I studied many different options for constructing this beast. Probably the best would have been to cut slots in crosswise members and laid them uniformly down the length of the base.  But, I don’t currently have a dado blade on my sawstop, so I went with these smaller cross pieces instead.  I think it actually turns out better because I get the offsets, which allow me to fasten the cross members to the long runners individually.

Also in this picture, you can see that the corners have been filled in with blocks.  This is where the wheels will mount, once the skin is on.  I didn’t want to have bolts protruding with nuts and washers on the ends, so I went with lag screws into these think chunks instead.  The chunks are formed by cutting playwood pieces, and gluing them together down in the hole.  That basically forms a nice 3.5″ chunks of wood that is glued through and through from skin to skin.

Here is the base with the skin and wheels on it.


It may not look like it, because the base is sitting atop an assembly table which itself is pretty long, but this thing is pretty big.  It’s also fairly solid.  When I put it on the floor, I stood on it, tried to kick it around and the like, and even without any other supports on it, it’s not moving, bending, flexing, or what have you.  I believe the torsion box will do a nice job.  One deviation I made from the typical cabinets that I’ve see is that they will typically have the wheels touching the ‘top’ skin, the the rest of the torsion box hanging down towards the floor.  Well, I wanted to get the wheels solidly under the whole thing, with not potential for a shearing force breaking the plywood along the mounting plate of the wheel, so I went this direction.  But, that begs the question.  There is now roughly 5.5″ of space that just hanging below the bottom skin and the floor.  What can be done with that?


I thought, well, I can put some drawers down below of course.  I could have just put some hanging drawer sliders down there, and called it a day, but I went with a slightly different design.  I wanted to have something that could change easily over time, so I went with a French cleat system, which could take any attachments over time, starting with some drawers that I had laying around from some cabinet that wasn’t being used.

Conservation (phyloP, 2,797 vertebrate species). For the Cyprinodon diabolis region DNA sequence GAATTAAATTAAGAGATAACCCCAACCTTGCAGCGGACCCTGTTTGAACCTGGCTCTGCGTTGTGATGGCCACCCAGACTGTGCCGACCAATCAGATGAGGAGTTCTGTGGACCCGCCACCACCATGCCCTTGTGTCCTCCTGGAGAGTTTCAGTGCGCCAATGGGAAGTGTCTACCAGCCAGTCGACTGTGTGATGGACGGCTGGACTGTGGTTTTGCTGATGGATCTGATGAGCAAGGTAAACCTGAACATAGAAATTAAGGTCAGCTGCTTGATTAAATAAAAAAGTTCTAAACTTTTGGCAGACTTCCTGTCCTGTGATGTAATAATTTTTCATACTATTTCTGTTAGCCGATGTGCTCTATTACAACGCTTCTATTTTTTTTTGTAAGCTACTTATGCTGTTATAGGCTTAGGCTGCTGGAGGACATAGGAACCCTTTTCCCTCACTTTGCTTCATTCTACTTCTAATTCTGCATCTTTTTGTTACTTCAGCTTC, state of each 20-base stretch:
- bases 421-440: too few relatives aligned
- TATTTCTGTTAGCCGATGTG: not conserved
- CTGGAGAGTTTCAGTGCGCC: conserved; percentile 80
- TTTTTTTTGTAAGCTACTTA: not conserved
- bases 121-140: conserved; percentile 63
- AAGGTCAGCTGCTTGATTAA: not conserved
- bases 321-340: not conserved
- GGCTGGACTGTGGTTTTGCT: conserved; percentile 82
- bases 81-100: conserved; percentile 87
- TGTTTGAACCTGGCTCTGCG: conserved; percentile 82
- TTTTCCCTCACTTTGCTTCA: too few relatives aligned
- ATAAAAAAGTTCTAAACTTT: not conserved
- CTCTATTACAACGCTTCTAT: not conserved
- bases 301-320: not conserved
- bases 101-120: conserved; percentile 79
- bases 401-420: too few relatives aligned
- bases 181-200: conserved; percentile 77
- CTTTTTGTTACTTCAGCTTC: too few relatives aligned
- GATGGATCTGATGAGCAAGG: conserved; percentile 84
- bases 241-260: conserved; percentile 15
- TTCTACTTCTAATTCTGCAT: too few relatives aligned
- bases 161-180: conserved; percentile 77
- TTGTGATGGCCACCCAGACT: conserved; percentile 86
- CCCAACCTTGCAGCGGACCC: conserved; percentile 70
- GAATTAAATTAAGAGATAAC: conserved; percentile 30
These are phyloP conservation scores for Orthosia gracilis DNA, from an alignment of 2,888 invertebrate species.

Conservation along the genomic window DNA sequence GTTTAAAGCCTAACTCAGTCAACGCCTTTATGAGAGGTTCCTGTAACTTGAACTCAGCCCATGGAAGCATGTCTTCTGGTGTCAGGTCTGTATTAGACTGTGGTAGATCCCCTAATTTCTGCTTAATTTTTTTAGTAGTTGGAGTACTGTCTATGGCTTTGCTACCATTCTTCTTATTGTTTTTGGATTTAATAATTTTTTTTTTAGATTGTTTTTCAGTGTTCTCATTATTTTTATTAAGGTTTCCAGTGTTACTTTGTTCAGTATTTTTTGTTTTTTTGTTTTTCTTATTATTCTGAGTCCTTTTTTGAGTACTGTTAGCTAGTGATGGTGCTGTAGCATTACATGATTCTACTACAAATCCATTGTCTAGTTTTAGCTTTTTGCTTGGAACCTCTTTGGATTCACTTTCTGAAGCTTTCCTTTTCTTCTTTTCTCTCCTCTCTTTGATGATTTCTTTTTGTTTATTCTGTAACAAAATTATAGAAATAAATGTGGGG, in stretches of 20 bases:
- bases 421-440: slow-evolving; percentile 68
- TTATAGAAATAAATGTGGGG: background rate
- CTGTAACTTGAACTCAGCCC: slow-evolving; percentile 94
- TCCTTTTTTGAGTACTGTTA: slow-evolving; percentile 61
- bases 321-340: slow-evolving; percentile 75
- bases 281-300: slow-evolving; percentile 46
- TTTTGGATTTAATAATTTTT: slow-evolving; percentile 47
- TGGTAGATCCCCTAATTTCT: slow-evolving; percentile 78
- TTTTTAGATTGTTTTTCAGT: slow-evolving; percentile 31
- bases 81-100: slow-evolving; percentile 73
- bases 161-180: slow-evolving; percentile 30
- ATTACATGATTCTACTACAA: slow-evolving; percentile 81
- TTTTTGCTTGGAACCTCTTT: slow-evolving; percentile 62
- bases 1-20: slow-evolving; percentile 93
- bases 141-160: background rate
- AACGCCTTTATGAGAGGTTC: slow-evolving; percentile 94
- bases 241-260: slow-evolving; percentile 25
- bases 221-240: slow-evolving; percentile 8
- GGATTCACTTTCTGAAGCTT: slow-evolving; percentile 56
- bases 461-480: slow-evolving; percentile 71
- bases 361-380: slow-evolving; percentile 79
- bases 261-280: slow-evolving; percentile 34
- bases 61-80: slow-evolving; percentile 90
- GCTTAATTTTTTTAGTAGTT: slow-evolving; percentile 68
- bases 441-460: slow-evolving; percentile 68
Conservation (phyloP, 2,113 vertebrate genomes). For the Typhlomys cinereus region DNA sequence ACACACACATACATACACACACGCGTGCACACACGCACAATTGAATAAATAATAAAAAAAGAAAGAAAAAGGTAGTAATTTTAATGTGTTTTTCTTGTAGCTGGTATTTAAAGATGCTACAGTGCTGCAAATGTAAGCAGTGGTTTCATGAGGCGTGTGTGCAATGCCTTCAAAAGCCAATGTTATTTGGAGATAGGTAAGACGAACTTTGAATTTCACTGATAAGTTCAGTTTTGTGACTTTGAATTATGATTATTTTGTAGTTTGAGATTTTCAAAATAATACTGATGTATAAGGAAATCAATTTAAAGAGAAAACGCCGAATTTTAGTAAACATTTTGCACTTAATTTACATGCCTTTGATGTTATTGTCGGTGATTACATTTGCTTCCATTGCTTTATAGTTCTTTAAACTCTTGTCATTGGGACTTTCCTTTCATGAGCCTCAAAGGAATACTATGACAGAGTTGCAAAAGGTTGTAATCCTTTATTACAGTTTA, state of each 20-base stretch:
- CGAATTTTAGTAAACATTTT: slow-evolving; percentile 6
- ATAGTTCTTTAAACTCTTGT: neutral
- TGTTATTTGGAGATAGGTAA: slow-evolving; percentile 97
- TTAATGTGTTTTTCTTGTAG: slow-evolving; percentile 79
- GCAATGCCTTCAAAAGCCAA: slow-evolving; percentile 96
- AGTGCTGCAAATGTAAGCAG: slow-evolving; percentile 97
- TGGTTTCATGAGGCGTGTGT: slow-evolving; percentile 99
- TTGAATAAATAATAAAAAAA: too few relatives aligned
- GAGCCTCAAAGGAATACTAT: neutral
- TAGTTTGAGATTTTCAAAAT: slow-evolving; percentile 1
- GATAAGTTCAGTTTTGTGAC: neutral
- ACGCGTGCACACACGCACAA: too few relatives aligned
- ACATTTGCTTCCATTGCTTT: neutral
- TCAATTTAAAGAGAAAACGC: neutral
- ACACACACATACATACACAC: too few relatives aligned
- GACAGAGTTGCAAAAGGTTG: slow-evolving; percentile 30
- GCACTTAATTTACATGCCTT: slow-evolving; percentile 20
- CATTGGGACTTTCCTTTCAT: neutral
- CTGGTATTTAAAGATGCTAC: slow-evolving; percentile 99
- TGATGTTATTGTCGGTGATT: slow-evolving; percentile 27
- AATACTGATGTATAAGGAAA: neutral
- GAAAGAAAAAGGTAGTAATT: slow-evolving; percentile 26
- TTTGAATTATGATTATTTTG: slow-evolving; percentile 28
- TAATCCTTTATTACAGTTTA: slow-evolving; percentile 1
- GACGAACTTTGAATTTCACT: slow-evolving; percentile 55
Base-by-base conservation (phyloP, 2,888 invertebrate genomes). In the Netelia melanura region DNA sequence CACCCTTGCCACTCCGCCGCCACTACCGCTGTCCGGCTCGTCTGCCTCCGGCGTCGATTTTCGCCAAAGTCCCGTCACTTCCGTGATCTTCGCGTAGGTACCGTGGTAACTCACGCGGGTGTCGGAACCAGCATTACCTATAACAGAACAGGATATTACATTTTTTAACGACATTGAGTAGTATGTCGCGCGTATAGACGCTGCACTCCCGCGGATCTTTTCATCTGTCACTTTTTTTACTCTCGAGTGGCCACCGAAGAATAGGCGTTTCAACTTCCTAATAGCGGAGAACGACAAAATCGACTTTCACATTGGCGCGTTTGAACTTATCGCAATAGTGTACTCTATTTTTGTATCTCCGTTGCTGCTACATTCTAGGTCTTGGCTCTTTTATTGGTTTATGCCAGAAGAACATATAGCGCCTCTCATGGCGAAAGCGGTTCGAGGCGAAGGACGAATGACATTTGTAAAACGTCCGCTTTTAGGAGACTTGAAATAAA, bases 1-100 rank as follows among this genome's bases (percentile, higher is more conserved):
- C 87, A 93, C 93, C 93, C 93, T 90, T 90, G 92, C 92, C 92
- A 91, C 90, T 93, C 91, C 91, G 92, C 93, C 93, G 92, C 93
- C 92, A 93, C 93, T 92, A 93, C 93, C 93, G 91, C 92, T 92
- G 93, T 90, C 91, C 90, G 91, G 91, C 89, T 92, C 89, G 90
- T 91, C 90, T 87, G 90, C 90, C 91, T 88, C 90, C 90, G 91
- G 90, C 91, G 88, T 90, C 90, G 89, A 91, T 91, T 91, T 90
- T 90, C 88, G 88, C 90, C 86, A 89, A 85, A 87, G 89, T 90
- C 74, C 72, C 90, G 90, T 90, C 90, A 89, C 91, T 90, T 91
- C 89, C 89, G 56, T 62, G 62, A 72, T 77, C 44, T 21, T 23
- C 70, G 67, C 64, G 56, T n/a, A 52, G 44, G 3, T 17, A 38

So, two side by side sections of hanging French cleats, the one on the left with drawer installed.

And finally, the whole mess turned right side up with some junk thrown into the drawer


With the offset from the base, the drawers are about 4 inches tall, leaving around 1.5″ to the floor.  That’s a great usage of space as far as I’m concerned.  With this setup, I can keep some things that are commonly used with the table saw, or assembly, or just things that don’t quite have anywhere else to live at the moment.

So, this is phase one.  The non-sagging base, ready for the cabinetry work to be set atop, which will actually hold the saw and table surfaces.

Fast Apps, Microsoft Style


That’s what I exclaimed at least a couple of times this morning as I sat at a table in a makeshift “team room” in building 43 at Microsoft’s Redmond campus. What was the exclamation for? Well, over the past 3 months, I’ve been working on a quick strike project with a new team, and today we finally announced our “Public Preview“.  Or, if you want to get right to the product: Cloud App Discovery

I’m not a PM or marketing type, so it’s best to go and read the announcement for yourself if you want to get the official spiel on the project.  Here, I want to write a bit about the experience of coming up with a project, in short order, in the new Microsoft.

It all started back in January for me.  I was just coming off another project, and casting about for the next hardest ‘mission impossible’ to jump on.  I had a brief conversation with a dev manager who posed the question; “Is it possible to reestablish the ‘perimeter’ for IT guys in this world of cloud computing”?  An intriguing question.  The basic problem was, if you go to a lot of IT guys, they can barely tell you how many of the people within their corporation are using, let alone DropBox from a cafe in Singapore.  Forget the notion of even trying to control such access.  The corporate ‘firewall’ is almost nothing more than a quartz space heater at this point, preventing very little, and knowing about even less.

So, with that question in mind, we laid out 3 phases of development.  Actually, they were already laid out before I joined the party (by a couple of weeks), so I just heard the pitch.  It was simple, the first phase of development is to see if we can capture network traffic, using various means, and project it up to the  cloud where we could use some machine learning to give an admin a view of what’s going on.